“Tell me about your grandmother. Tell me, what was your favourite  piece of clothing when you were a child.” At the Broocklyn Museum Robyn Love set up a static  bicycle which powered her spinning wheel. She invited members of the public to contribute to her Spin Cycle by asking them to spin her a yarn as she spun her yarn.


And that concludes the book. I’ve come across many artists I may not have done had I not read it. At last I can feel ideas rising in my brain. I don’t wish to copy anyone’s work – I see it more as being fed food for thought.


Strange Material – Leanne Prain – Chapter Nine

Technology and New Methods of Storytelling.

“I really enjoy the way that the internet has enabled an interest in knitting to spread much further. I love the way that so many knitters embrace technology.” —artist Freddie Robins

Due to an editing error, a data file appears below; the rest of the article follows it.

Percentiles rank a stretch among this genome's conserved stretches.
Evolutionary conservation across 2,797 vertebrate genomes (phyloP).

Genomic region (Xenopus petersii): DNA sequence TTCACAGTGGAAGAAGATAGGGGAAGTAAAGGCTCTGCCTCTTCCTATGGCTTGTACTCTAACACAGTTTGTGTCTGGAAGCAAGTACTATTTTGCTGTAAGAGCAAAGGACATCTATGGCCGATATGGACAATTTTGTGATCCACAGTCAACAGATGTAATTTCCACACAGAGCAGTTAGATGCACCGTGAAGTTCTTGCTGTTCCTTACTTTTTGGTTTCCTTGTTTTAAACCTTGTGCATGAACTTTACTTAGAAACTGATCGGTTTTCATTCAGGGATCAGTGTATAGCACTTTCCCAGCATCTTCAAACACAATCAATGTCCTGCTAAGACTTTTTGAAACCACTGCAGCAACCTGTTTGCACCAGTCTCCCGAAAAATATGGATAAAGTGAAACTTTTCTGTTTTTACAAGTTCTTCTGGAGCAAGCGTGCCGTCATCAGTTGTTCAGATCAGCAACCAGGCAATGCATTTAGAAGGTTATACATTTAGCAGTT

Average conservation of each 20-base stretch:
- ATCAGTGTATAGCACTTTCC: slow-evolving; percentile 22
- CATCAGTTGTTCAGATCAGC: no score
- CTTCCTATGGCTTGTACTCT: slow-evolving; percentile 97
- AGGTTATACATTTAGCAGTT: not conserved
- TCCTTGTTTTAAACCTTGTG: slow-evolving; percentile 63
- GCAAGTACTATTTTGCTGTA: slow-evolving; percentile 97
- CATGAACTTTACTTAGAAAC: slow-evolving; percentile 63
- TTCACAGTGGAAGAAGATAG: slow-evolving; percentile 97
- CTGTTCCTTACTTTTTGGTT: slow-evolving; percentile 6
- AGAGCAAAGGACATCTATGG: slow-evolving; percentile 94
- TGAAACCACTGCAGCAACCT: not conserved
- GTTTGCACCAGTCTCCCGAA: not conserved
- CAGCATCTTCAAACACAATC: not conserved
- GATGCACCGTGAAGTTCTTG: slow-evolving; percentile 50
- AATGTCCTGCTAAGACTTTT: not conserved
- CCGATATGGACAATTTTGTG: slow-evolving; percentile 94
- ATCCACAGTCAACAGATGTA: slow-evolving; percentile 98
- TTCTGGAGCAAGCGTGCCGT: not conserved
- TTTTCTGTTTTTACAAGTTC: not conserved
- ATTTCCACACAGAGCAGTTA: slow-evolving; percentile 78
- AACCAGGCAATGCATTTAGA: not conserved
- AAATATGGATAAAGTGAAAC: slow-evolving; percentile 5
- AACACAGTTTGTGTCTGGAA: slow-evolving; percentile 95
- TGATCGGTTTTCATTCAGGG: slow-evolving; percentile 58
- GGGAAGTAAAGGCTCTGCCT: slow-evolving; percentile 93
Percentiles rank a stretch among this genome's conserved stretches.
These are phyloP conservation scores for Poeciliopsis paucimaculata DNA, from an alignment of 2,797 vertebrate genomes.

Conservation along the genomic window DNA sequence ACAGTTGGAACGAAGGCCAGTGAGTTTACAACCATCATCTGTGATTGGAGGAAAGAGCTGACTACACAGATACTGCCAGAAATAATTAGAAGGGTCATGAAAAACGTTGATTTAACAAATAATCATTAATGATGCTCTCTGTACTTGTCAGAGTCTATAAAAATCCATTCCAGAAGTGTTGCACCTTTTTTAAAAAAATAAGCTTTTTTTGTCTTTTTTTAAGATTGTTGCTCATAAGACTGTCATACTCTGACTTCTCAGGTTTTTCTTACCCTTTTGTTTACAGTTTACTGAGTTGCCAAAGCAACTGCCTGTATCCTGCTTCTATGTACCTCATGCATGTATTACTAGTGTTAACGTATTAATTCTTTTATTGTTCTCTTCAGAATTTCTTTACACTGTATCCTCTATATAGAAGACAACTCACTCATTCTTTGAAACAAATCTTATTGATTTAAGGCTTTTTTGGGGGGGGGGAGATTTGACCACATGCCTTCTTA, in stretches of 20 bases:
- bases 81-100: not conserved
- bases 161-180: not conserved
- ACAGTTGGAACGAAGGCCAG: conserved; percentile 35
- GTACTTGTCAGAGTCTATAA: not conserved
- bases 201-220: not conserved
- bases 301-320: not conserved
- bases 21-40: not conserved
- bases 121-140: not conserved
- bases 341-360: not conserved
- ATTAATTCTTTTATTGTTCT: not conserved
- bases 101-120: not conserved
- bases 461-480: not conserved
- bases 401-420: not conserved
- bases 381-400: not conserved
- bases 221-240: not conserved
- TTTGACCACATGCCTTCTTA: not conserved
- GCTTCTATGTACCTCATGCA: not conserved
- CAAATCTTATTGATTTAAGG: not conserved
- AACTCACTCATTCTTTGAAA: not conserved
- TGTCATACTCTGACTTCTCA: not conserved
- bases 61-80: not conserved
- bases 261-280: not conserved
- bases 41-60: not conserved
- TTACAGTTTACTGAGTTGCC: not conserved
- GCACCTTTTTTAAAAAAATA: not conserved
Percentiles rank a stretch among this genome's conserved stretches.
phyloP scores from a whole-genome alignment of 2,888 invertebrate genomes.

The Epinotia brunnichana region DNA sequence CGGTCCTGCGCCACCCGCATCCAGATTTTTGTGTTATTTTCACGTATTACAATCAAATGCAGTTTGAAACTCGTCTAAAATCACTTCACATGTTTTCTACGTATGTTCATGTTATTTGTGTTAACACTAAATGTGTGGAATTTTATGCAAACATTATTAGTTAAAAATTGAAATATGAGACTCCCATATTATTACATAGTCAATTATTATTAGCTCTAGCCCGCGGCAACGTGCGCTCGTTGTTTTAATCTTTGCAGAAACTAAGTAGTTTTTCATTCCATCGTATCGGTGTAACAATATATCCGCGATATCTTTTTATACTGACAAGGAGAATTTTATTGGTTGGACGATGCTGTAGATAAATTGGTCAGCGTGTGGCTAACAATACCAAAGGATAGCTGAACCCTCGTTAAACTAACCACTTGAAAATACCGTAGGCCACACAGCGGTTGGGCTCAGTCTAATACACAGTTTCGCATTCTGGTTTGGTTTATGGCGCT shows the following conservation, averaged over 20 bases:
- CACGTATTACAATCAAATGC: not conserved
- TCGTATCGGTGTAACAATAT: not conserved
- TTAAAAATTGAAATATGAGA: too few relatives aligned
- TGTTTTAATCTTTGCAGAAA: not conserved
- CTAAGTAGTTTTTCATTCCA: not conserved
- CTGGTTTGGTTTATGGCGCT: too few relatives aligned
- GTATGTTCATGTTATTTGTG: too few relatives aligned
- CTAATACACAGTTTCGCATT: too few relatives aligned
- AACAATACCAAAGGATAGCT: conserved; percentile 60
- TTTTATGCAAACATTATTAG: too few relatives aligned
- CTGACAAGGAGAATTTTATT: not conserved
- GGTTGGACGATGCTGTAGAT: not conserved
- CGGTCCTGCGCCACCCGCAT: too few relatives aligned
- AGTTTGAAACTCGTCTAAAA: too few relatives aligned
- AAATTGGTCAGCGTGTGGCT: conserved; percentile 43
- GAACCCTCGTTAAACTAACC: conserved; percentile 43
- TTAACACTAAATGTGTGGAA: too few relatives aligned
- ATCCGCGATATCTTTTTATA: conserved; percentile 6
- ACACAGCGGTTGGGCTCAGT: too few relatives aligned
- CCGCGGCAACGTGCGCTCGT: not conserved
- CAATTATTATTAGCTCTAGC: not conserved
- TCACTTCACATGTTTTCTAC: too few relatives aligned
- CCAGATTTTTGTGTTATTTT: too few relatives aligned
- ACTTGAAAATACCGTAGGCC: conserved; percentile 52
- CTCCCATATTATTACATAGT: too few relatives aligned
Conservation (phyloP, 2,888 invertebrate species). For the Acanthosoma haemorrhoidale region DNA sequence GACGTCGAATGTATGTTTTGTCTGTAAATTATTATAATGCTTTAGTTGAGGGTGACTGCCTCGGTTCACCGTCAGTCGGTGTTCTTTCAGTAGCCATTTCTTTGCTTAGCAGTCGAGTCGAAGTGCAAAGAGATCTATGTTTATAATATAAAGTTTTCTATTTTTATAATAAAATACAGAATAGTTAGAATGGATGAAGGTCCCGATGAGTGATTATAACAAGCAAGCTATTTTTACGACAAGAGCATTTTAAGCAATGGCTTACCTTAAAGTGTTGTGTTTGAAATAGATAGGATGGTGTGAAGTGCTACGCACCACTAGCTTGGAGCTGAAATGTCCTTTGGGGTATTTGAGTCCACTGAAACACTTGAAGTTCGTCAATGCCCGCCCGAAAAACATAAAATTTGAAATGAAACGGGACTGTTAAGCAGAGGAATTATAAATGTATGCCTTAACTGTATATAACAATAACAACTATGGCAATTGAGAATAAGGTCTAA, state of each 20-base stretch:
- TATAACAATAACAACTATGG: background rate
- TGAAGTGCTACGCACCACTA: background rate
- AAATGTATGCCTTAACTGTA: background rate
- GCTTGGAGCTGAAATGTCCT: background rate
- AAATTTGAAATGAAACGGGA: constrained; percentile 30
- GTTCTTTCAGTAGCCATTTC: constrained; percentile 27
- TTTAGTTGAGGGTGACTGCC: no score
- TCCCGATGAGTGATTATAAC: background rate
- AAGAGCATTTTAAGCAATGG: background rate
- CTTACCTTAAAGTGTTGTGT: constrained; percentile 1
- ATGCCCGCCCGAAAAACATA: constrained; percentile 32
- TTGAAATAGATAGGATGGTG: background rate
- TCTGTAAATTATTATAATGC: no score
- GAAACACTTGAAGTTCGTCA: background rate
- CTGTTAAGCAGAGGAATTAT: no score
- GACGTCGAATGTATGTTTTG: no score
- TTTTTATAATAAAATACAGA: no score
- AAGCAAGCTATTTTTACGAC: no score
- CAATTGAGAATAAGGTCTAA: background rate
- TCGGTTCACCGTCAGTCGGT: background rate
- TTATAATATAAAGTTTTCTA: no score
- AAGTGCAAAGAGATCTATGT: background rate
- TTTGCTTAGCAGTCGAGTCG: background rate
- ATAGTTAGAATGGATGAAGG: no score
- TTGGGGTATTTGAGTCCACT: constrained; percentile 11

This is the tail of the snake eating its own tale! I use the internet on a daily basis for research, this blog being a case in point. As yet I’ve not referenced digital technology directly in my work as some artists have but I use it to share my experiences. is one of my bookmarked sites – great for knitting patterns and ideas but is much more subversive.

I could never cover my Doc Marten boots but love the idea – maybe adapted for an old pair of baseball boots?


Phillip Stearns has taken corrupted data from a digital camera and used the images to machine knit wall hangings and blankets.

Glitch Textiles


Ruth Scheuing has tracked her movements via GPS then woven the results.


 Iviva Olenick terms herself as a narrative and sculptural embroiderer. She uses the restraints of Twitter (140 characters) to disseminate her stories around the world then embroiders them, along with other Tweets on scraps of fabric.drt

There is the dichotomy between the almost instant Tweet and the length of time it takes to hand embroider the words.